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Coming to the (Celluloid) Screen Near You

Published 15 Jun, 2021 04:25pm
What the new film policy in Pakistan entails.
Photo: Dawn Images
Photo: Dawn Images

Fawad Chaudhry’s announcement of imminent changes to Pakistan’s film policy drew excitement from Pakistani film aficionados. Chaudhry focused on the business of filmmaking in the announcement, alluding to key changes like changes in the tax structure, ease of NOC and new markets for Pakistani films.

Now… should these changes be implemented, what impact will they have on the quality of content Pakistani audiences tune in to each week?

What Goes Around Comes…Around?

For audiences sick of saas bahu dramas, the new policy could spell a brilliant new display of themes that resonate widely across the cinematic spectrum. But will these new films and plays ever make it to mainstream cinemas? When a netizen decried the role of PEMRA in “regulating” content, concerns about a new form of censorship resurfaced. Also, the focus on new geographical markets may translate into a cookie-cutter approach towards film production to guarantee a positive reception in those countries (thereby increasing the risk of neglecting themes relevant to Pakistani viewers and values, which may offend audiences elsewhere).

Famed writer, poet and lyricist, Neelum Basheer Ahmed welcomed the new policy, and warmly supported the spirit that, in her opinion, can beckon a new generation of creative talent and better subject matter. She said this policy can be an effective engine in improving Pakistan’s creative image. But before this can happen, decision makers need to prioritize some internal housekeeping. She says, “The censor board needs to represent the modernity and diversity of Pakistan. People educated in the art of filmmaking need to be included. Censorship shouldn’t be a top-down decision.”

Eyeing an Oscar or a Netflix Contract?

Sure, abolishing taxes will encourage newer, lesser-known filmmakers, opening cinema halls to the proverbial fresh of breath air in the quality of stories they experience. Newer subjects and newer themes are always welcome. But the danger of skewing to a purely commercial approach remains. Actor and radio show host Samhan Ghazi remains optimistic on this front.

“Nothing coming out of art is bad. Giving more people a chance means increasing the variety of output and increasing the size of the pie. Encourage parallel cinema and commercial will follow…The key to making this work is to ensure the main beneficiaries of the new film policy are new people.”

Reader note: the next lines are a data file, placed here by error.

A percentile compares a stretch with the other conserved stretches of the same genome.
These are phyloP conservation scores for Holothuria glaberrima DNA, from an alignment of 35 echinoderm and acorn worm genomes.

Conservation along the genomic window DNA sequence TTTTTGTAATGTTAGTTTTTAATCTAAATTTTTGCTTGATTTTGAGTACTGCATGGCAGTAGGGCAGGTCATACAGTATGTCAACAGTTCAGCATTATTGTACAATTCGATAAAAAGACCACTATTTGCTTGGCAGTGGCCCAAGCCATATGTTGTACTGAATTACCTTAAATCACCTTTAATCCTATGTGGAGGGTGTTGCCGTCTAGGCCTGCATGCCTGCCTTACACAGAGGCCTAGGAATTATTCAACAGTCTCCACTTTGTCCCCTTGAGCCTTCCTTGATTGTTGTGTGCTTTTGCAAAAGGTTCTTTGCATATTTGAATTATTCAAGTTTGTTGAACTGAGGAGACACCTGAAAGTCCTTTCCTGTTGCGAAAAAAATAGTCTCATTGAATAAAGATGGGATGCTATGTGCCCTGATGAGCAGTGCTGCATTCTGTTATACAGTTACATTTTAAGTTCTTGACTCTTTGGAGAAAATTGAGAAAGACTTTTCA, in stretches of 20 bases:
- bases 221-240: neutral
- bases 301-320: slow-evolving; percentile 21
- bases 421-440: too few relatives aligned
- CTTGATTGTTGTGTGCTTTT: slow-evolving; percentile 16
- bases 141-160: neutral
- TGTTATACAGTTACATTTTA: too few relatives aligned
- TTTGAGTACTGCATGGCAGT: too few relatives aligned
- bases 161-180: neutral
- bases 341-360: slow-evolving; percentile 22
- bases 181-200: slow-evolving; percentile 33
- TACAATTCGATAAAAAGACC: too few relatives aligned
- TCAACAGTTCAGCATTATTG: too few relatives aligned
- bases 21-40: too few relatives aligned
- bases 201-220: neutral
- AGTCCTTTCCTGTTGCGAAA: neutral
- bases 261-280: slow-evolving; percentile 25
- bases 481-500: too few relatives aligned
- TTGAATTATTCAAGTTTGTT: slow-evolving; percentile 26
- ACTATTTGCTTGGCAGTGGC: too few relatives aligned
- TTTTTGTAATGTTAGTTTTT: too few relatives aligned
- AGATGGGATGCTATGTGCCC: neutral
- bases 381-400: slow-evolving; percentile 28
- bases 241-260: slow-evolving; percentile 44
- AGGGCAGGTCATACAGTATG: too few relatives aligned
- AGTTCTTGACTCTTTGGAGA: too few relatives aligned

Breaking the Oligopoly of Exploitation

Gul Zaib Shakeel, screenwriter, Teeli Films, spoke on the issue of exploitation: “The government should facilitate the establishment of unions to set a fair wage for industry workers and to ensure royalties to artists who do not benefit from re-distribution of their past work. Formation of guilds should be encouraged for technicians to learn the craft rather than get trained on the job… Tax credits will open doors for young talent that can rightfully contribute to the process and gain experience, rather than get exploited as free labor or interns.”

Ghazi remains skeptical of its impact as he says, “The existing lot will not gain much by the tax break…they’re already too monetised, and this will just help them become more powerful and controlling.” Ahmed meanwhile concurrs on the issue of the entertainment industry’s oligopolistic structure as she says: “Same faces, same stories, same themes. We need to break away from this. The problem with the entertainment industry being controlled by too few players is that the output soon begins to lack any intelligence and quality.”

Reaching Out To Rising Talent

Everyone consulted for this article remained frustrated by the complacency of the ‘suits’ in the entertainment industry.

“Relaxations in taxes will relieve the stress on tight budgets. This might allow production houses to rent out better equipment, hire more skillful technicians and engage actors of a higher ranking; but the writing will remain the same…. Although creatives bear the brunt of tight purse-strings, they rarely benefit from such changes,” says Shakeel.

Ghazi spoke of nepotism, which is a powerful deterrent towards new talent. “People calling the shots won’t improve and they’re not interested in improving either. Maybe because they lack exposure. Or maybe because the current arrangement works too well for them.”

Like Ahmed, he emphasized the need to support our local film schools. Ahmed spoke of policies that encourage local talent via practical initiatives—like supporting efforts to screen their films; exposing them to international audiences, and nourishing an appetite for offbeat topics.

“I’ve seen many young filmmakers come up with great work—and these are often low budget and independent films. The new policy needs to allocate funds and other forms of support for this niche. Not just for directors, but writers, cinematographers.”

Ghazi quoted the work of many local universities in producing talented, creative professionals who can take Pakistani cinema global. “They’re passionate, they’re full of ideas, and they’re hungry to achieve new things. The new film policy needs to ensure its benefits trickle down to schools responsible for nurturing them.”

“By giving new talent a chance, we’re allowing new stories to be told.”

Nayyara Rahman is an award-winning researcher and author. Her interest areas are in technology and business ethics, corporate transparency and process improvement. Her work in integrating marketing and technology is aimed at making organizations more efficient, accountable and transparent. She currently works at Arturo Labs.